After twelve years, it is, at long last, almost the end of Michael Bloomberg's time as mayor. Bill de Blasio will be inaugurated at noon on January 1, in a ceremony he's promised will be "one of the most open and accessible swearing-in events in New York City history," with tickets available to the general public and tours of Gracie Mansion on January 5.
Video still via New York City Campaign Finance Board A 2001 Bloomberg, being gestured at by Democratic opponent Mark Green.
On an icy January morning in 2002, Michael Bloomberg stood on the same City Hall steps de Blasio will occupy next month and made a series of more modest promises. Four months after the September 11 attacks, he paid tribute to those who died on that day, promised to cut the size of government and asked businesses to please, please not leave town.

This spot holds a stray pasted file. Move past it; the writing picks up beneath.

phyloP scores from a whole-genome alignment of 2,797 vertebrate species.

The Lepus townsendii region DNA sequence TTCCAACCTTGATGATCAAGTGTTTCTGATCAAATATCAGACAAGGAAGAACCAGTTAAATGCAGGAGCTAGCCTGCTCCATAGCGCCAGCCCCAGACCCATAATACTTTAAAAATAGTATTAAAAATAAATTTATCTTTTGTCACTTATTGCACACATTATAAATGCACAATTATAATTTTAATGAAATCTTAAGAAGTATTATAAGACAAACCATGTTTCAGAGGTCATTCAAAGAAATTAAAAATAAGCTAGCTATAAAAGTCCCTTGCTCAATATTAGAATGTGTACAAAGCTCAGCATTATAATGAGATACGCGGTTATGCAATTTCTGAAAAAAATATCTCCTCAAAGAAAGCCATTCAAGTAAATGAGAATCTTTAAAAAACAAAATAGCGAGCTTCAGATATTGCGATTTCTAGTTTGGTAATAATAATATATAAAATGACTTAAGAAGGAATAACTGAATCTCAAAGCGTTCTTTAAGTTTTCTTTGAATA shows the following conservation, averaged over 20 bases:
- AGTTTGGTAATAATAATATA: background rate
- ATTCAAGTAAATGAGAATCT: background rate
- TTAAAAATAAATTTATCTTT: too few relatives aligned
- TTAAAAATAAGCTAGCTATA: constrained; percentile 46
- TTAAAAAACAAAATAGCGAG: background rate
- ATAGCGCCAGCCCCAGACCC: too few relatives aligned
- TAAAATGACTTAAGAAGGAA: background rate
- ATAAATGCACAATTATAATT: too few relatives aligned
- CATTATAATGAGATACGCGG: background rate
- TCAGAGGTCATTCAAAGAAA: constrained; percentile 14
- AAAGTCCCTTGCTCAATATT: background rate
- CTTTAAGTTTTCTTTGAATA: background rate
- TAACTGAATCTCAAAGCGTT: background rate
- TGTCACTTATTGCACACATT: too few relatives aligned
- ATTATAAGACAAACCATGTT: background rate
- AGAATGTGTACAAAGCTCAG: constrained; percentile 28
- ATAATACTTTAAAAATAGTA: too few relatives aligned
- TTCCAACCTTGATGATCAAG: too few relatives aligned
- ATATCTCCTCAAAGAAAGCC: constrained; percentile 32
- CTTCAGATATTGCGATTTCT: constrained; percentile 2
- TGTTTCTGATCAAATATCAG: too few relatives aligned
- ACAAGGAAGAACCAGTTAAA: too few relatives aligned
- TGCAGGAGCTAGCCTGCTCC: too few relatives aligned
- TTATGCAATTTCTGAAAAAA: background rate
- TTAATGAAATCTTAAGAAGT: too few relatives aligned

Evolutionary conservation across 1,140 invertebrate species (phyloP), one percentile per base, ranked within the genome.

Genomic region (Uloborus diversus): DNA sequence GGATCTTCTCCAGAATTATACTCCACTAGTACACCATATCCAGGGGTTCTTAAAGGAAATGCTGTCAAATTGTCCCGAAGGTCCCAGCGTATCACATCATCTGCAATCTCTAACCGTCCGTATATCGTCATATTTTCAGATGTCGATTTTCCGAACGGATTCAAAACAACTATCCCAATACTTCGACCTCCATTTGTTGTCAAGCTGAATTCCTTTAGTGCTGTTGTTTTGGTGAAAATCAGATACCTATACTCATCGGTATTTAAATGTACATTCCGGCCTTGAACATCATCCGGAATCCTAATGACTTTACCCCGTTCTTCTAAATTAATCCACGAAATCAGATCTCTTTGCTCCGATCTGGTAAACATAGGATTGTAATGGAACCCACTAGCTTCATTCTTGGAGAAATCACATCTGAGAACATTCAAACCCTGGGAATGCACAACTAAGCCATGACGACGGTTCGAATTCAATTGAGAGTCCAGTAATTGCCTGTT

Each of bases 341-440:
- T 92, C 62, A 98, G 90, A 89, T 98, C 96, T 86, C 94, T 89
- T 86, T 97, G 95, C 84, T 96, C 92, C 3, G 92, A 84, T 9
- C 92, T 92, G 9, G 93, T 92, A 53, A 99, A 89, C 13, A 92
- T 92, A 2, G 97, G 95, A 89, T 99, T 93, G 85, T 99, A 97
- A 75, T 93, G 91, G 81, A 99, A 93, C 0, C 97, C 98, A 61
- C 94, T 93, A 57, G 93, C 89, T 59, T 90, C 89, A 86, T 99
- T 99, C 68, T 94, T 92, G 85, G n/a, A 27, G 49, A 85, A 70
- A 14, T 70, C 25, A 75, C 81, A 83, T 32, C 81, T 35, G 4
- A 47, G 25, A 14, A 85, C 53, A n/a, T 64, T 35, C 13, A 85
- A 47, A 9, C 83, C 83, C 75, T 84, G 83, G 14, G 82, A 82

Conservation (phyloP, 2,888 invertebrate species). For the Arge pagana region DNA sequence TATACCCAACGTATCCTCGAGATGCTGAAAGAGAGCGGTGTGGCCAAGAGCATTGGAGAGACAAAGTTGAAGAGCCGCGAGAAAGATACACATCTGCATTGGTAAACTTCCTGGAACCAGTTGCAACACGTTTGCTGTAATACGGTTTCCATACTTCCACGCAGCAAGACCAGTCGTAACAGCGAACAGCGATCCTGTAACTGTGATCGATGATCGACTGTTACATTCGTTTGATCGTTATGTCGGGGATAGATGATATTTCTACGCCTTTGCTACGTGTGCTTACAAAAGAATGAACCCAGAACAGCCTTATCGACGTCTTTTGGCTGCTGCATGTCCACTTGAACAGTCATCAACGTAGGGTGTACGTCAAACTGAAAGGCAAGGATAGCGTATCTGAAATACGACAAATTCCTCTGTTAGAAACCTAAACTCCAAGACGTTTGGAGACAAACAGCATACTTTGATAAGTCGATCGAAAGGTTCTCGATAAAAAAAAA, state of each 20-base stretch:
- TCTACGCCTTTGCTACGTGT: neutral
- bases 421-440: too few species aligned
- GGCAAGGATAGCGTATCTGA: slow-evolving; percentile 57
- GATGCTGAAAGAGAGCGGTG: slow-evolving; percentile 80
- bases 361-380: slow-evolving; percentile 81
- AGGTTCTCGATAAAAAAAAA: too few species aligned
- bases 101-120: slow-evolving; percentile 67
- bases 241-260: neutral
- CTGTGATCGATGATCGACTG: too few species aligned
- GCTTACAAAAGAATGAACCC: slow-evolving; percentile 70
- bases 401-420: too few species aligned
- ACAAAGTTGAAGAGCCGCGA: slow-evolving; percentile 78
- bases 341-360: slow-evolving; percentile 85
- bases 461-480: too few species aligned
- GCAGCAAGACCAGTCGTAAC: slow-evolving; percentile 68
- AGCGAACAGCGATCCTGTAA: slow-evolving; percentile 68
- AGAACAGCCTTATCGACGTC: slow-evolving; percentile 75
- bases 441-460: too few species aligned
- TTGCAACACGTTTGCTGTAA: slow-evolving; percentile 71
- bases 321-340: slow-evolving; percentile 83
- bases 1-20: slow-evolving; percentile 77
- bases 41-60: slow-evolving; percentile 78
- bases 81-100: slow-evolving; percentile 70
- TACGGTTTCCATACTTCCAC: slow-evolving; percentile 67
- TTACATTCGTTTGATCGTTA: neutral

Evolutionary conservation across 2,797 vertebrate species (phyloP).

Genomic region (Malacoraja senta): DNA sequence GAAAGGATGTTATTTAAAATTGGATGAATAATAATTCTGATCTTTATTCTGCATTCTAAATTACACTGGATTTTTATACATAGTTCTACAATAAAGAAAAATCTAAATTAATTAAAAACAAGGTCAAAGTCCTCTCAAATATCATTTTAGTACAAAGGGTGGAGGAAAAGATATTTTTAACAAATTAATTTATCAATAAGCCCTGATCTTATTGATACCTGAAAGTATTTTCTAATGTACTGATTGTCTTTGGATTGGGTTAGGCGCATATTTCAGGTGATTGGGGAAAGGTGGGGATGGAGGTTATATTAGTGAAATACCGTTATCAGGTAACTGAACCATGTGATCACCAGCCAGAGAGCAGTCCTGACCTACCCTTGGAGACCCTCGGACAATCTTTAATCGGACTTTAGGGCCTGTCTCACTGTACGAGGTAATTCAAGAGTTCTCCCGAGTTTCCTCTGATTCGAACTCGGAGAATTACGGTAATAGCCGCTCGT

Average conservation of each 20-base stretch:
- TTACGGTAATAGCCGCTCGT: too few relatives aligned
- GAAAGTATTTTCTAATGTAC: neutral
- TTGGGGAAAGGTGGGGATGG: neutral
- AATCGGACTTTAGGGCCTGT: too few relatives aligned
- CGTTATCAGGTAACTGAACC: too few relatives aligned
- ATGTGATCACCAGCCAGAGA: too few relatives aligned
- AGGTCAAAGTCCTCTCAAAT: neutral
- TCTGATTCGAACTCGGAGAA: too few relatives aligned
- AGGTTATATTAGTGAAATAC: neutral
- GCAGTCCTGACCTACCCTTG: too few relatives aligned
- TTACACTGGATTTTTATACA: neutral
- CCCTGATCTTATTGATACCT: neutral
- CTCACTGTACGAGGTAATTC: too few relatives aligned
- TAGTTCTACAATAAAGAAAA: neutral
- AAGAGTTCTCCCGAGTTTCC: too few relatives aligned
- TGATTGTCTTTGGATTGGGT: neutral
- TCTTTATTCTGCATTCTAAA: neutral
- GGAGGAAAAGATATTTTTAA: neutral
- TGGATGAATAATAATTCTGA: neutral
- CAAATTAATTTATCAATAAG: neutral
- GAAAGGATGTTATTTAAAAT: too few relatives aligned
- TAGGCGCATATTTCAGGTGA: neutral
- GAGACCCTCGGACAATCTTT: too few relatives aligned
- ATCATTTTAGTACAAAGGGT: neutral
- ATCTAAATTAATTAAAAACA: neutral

It was a quiet, modest start to what would become, like it or not, one of the most influential mayoral tenures in the city's history. But as we look back at Bloomberg's ascent to the mayor's office, it's still a bit surprising he made it to those steps at all, given that his first campaign was so uphill it was basically a vertical climb up a glacier with the aid of a pickaxe. To review:More »